This report presents the findings of a study undertaken by IPIS and commissioned by the European Coalition for Corporate Justice on the extent to which European companies are identified in concerns about adverse human rights risks and impacts. Gathering concerns raised regarding the human rights risks and impacts of companies listed on the UK’s FTSE 100, France’s CAC 40 and the German DAX 30, the study finds that around half of these companies have been identified in allegations or concerns regarding adverse human rights risks and impacts reported on between 2005 and early 2013. Many of these risks and impacts relate to operations outside the European Union, with the most severe often alleged to occur in countries in which rule of law and institutions are weak.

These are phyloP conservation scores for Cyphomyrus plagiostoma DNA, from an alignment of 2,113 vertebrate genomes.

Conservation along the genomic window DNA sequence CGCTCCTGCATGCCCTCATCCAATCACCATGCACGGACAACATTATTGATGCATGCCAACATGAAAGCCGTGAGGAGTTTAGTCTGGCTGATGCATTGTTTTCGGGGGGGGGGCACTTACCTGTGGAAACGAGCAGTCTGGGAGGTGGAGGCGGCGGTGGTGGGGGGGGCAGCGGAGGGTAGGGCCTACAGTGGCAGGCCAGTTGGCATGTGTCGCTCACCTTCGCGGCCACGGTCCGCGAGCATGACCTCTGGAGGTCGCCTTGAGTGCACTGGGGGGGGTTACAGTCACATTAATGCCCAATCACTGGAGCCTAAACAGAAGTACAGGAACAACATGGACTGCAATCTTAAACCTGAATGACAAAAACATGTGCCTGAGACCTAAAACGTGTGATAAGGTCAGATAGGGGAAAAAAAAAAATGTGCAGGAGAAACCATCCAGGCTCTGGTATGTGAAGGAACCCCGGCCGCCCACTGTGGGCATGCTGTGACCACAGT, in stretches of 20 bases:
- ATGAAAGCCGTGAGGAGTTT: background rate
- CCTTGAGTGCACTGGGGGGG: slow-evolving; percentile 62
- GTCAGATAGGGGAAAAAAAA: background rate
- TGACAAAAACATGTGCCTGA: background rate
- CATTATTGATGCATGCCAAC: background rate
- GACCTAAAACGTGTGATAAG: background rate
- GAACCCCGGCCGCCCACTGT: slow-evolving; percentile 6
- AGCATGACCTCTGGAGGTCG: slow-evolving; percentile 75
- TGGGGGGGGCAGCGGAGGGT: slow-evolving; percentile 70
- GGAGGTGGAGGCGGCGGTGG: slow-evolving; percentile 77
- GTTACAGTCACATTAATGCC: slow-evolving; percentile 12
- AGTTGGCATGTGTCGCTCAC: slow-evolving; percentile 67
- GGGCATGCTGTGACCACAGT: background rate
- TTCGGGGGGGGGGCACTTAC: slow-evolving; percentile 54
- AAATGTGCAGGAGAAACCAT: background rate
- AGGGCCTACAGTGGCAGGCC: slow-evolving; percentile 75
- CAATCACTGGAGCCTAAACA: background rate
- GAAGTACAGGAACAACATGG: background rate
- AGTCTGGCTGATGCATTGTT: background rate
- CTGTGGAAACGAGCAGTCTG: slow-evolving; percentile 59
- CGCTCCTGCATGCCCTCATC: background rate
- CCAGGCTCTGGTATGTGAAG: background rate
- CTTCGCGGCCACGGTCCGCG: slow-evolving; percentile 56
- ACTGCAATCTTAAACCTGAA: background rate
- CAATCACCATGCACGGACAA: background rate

The risks and impacts identified in claims canvassed by the study indicate that the range of rights and impacts potentially affected by European companies is comparable to those identified by the then UN Special Representative on Business and Human Rights in his 2008 study. The study also highlights that human rights concerns raised often present sector specific trends. Thus for example, whilst the European extractives sector has raised particular issues surrounding security and human rights as well as the impact of environmental harm on rights enjoyment abroad, companies retailing or producing goods for consumption are often associated with adverse human rights risks or impacts, particularly around labour rights and sourcing, through business structures or relationships in their supply chains.
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